I have to share an email I received yesterday. The title of the piece was, “Text Messaging Destroying Kids Writing?” Being a professional writer, I thought I better check it out. At worst, my new employee hiring prospects could be expected to suffer in the years to come. At best, I could expect to be gainfully employed for years to come providing content with so little new talent expected to emerge out of youth ranks.
“We have a whole generation being raised without communication skills,” said Jacquie Ream, former teacher and author of “K.I.S.S. – Keep It Short and Simple.” She contends text messaging and the internet are destroying the way our kids read, think, and write.
Cited in the release were two statistics: a National Center for Education Statistics study that found that only one out of four high school seniors is a proficient writer; and a College Board survey of blue-chip companies that found only two-thirds of their employees are capable writers. Frankly, I am not too terribly shocked at these numbers, but I am biased — while I think it’s true that just about anyone can learn to write adequately, “proficient” writing is a born-in talent, in my humble opinion. And two-thirds of employees at blue-chip companies being able write adequately doesn’t sound too unreasonable to me, either.
Anyway, the release goes on with more from Ream: “These kids aren’t learning to spell. They’re learning acronyms and short hand. Text messaging is destroying the written word. The students aren’t writing letters, they’re typing into their cell phones one line at a time. Feelings aren’t communicated with words when your texting; emotions are sideways smiley faces. Kids are typing shorthand jargon that isn’t even a complete thought.”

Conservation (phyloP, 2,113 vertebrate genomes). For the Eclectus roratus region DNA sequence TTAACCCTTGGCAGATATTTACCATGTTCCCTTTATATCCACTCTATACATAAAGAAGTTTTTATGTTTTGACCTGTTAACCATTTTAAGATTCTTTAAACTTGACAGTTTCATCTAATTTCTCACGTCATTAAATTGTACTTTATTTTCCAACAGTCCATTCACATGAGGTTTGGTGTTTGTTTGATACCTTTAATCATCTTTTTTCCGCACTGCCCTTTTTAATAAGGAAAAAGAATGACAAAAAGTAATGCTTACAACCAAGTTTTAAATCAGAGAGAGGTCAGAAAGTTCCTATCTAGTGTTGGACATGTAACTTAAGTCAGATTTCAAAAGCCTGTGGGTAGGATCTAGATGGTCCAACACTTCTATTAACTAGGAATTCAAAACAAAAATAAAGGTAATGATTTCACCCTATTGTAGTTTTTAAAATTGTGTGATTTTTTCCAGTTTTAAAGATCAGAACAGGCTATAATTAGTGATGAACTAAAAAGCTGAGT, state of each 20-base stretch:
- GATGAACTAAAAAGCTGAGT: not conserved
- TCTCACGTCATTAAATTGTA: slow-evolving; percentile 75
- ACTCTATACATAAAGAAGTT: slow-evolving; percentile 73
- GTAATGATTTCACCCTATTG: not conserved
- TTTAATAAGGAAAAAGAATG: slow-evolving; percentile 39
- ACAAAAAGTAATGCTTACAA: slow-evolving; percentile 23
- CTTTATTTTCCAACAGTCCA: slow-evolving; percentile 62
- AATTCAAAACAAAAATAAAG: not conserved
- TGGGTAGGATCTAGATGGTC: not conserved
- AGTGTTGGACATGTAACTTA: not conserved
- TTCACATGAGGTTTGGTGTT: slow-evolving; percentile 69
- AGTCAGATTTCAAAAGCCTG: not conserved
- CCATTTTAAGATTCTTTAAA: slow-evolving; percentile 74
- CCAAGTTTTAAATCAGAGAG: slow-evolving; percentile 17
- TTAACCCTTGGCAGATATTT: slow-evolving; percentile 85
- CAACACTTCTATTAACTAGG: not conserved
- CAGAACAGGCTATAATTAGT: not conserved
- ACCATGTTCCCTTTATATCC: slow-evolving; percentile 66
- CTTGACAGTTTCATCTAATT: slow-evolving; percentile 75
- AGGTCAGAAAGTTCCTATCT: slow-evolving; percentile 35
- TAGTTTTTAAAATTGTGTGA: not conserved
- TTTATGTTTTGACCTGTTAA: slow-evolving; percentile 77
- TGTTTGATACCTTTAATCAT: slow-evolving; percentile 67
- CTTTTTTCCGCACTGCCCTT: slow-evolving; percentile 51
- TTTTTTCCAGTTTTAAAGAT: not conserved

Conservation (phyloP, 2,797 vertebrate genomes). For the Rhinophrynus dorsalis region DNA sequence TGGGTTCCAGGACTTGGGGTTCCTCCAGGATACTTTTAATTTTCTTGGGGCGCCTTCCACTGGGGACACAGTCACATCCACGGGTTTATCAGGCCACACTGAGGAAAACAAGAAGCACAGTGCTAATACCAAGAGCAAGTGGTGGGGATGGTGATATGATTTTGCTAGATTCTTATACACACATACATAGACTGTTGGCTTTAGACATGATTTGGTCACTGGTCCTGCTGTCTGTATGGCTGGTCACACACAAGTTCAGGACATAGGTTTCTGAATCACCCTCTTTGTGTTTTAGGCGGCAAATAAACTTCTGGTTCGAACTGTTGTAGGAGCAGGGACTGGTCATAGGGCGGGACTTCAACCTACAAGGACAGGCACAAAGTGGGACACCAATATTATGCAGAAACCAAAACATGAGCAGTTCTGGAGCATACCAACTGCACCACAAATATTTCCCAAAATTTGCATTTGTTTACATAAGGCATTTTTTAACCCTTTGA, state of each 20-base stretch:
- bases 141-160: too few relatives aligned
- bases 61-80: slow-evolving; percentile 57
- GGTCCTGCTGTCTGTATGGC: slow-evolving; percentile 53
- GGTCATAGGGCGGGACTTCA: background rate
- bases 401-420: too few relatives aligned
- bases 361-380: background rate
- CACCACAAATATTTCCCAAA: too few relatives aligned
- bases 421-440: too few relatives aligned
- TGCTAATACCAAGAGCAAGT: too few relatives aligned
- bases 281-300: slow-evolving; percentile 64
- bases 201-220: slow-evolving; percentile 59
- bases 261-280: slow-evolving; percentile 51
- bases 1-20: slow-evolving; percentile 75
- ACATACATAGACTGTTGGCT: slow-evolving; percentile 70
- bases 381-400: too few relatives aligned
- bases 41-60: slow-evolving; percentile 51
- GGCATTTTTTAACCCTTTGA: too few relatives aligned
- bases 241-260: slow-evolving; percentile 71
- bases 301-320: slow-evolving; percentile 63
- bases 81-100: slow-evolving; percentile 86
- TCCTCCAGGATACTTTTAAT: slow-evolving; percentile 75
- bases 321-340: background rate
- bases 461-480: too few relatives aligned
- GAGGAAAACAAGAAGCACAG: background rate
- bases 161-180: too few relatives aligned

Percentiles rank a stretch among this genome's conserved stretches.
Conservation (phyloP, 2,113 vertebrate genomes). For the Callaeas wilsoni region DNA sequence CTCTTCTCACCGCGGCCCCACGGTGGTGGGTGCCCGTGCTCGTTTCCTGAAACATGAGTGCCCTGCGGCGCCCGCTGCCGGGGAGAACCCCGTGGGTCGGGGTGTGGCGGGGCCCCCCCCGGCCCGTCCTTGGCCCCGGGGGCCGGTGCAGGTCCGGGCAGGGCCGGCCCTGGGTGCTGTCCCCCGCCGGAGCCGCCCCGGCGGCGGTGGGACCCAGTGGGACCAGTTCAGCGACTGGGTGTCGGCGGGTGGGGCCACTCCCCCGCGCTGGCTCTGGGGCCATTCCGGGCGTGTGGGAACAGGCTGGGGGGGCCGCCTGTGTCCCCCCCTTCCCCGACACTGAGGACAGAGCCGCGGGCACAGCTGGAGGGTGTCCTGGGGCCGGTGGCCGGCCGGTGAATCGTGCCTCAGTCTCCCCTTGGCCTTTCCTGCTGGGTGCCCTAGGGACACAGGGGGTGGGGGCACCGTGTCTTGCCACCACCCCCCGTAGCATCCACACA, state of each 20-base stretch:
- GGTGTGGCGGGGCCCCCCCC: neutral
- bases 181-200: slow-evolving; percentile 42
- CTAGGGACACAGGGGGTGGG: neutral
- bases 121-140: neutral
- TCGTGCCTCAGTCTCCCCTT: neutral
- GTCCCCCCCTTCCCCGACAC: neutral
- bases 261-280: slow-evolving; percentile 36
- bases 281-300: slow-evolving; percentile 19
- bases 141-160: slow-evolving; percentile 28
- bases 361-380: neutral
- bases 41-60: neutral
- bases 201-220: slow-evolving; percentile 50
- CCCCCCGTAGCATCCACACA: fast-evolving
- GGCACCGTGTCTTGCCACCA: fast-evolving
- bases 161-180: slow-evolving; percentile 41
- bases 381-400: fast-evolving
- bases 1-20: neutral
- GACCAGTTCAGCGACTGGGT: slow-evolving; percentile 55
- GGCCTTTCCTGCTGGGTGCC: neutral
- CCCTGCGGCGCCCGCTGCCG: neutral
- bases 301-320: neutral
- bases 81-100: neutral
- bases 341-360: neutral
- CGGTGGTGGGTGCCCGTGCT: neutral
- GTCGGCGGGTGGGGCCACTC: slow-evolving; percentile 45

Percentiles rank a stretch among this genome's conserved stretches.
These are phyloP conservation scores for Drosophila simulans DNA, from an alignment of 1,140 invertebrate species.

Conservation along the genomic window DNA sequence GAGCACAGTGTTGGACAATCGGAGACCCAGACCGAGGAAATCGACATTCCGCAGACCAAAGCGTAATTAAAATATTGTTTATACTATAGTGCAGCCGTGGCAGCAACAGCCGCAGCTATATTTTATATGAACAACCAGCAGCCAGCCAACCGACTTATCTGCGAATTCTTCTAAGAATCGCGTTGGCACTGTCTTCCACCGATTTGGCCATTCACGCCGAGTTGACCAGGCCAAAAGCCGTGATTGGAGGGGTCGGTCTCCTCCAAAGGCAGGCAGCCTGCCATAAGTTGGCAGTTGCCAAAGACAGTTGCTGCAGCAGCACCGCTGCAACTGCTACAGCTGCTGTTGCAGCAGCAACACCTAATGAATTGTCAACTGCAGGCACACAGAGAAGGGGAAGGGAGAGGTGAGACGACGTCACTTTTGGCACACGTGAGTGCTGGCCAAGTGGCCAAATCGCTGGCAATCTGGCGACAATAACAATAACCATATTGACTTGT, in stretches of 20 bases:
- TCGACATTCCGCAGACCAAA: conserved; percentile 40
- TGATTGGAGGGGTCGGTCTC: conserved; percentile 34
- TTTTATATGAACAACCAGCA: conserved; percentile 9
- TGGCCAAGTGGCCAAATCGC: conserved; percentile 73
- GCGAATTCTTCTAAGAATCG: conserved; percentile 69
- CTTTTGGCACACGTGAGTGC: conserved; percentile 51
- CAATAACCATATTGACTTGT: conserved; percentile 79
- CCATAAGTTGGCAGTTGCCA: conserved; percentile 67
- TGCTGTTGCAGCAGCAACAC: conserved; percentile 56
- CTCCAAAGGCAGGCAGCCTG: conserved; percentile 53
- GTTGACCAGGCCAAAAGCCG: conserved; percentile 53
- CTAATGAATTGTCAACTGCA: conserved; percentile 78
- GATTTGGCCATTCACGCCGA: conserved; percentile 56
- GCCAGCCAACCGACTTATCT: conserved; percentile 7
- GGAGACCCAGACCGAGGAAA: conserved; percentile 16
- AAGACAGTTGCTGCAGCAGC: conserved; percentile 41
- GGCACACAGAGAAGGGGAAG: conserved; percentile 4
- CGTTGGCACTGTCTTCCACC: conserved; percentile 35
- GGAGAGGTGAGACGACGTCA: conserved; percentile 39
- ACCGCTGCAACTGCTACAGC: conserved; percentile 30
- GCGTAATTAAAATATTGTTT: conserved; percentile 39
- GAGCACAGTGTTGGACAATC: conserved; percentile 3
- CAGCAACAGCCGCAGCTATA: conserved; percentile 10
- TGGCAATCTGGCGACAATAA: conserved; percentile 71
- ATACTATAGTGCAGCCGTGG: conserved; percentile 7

OK, while I admit to having a bit of concern about texting, it’s more about the lack of human connection than it is about kids learning to write. It’s also because I’m old and a part of the unwashed masses that have not felt the need to climb aboard the texting train. And, I have really fat fingers — typing 10 digits to call someone on these tiny phones is challenge enough.
Well, I suppose it was bound to happen — whatever the up and coming generation embraces that the older folks don’t understand will assuredly destroy the kids. As for me, I see it as a tool to supplement communication, not one that replaces it. Used to be that we would connect with our friends two ways — call on the phone or show up on the doorstep. My high school daughter can, and does, connect with friends in a half dozen ways I am aware of, and probably more I’m not. Why? Because they can.
It’s hard to imagine that texting will survive much longer. Surely another appliance will come along that’s easier, faster, and adaptable to fat fingers. And then whatever that thing is will just as surely threaten the literacy and competency of the next generation.